19 July 2002

Peter Leithart has an intriguing new essay on the biblical doctrine of justification over on the Theologia website entitled, "'Judge Me, O God': Biblical Perspectives on Justification."

In an e-mail, however, someone asked me whether the article was compromising the Protestant doctrine that justification is "synthetic" rather than "analytic." I think the right answer, in terms of that particular question, is "no." Still, I'm curious how the distinction between analytic and synthetic--with its roots in Hume, its fuller expression in Kant, and its importance in logical positivism--came to be used in the exposition of Protestant dogmatics. Does anyone have any insight on that?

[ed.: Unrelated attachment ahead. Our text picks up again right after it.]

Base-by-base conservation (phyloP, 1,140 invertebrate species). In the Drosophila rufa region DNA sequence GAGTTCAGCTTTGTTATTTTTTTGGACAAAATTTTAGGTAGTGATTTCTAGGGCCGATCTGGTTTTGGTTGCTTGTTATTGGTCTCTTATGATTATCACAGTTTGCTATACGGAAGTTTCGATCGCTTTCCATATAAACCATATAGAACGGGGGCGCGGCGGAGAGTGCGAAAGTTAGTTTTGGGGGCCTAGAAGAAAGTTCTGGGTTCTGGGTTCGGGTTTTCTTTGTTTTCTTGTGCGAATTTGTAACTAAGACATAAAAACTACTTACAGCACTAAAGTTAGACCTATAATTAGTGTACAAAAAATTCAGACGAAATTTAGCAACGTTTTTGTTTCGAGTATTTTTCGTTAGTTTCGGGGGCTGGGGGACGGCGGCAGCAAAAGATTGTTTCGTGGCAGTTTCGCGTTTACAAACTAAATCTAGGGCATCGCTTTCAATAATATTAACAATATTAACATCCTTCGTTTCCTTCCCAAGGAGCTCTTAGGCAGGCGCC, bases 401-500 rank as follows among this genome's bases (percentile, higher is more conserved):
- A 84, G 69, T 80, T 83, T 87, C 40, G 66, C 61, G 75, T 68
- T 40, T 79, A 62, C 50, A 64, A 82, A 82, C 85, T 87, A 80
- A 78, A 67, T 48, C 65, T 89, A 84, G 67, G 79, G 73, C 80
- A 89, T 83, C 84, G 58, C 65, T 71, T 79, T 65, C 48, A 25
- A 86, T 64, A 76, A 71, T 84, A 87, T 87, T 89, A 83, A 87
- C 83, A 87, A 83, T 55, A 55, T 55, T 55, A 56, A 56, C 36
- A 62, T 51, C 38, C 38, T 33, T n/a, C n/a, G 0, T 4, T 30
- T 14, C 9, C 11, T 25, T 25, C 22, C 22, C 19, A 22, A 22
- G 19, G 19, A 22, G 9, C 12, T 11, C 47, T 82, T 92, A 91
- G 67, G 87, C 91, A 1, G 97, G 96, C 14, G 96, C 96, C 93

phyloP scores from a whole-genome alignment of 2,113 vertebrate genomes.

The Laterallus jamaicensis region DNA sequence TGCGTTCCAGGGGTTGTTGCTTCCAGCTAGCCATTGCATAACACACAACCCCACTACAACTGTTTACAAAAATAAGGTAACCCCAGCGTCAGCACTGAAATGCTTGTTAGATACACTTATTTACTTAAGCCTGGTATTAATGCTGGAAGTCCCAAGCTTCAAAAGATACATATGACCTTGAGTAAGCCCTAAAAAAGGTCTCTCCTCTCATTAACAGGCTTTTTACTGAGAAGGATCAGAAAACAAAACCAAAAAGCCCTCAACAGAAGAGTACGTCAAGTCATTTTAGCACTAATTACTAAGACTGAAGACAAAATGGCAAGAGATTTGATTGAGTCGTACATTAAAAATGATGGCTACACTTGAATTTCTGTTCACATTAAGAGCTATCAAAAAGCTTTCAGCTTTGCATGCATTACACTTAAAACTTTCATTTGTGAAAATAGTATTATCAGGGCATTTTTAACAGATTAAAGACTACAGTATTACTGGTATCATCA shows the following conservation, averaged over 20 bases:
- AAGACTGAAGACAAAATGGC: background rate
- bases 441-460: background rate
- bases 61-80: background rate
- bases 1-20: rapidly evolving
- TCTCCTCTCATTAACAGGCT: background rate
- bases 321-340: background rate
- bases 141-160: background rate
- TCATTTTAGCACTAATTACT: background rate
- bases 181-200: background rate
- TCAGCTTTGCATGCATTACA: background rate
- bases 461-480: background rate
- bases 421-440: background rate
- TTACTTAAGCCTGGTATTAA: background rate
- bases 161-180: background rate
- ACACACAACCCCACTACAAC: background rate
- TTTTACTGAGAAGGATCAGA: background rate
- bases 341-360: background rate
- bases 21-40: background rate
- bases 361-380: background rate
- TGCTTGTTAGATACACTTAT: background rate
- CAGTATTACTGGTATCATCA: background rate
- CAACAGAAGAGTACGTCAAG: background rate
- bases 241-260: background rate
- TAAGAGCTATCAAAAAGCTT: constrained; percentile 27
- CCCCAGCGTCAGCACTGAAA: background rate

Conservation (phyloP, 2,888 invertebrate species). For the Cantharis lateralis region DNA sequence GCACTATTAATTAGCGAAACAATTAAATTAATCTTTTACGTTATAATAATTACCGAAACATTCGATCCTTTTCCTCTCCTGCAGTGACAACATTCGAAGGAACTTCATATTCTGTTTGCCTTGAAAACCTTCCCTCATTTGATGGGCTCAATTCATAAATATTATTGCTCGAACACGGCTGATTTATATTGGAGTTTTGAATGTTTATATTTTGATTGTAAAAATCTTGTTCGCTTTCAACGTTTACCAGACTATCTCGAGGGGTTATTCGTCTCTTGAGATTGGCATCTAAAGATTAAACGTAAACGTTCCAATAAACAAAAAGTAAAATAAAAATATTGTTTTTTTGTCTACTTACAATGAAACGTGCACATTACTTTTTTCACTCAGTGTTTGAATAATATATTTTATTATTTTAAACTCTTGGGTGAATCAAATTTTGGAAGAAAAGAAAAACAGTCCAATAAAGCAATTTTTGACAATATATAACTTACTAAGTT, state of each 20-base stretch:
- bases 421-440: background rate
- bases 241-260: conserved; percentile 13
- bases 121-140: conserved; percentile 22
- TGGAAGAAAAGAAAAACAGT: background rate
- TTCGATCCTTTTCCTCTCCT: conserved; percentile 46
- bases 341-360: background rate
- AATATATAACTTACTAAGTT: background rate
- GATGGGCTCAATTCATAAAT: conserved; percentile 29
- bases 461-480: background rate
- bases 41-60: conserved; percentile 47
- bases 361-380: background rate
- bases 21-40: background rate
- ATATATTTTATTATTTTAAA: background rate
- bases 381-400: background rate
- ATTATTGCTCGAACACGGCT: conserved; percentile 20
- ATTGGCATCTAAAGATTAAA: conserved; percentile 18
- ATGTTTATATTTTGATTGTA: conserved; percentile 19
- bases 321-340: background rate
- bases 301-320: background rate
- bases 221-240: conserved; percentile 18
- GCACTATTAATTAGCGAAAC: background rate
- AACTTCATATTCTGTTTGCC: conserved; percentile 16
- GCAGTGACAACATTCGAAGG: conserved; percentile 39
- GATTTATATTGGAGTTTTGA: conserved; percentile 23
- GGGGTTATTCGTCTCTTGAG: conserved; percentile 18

I also think its only fair to point that the whole philosophical distinction between analytic and synthetic has been under fire for more than a century, first in Hegel, but also in Wittgenstein and Quine (see particularly Quine's essay, "Two Dogmas of Empiricism"). Despite my fondness for all things philosophical, I'm not sure we should hang our doctrine of justification on a distinction that is under suspicion and considered by many to be somewhat dubious. I also wonder, given that dispute in philosophy, what implications it might have for how we formulate doctrine? Do the reasons that strike against the distinction shed any light on how we should best think about justification?

Food for thought.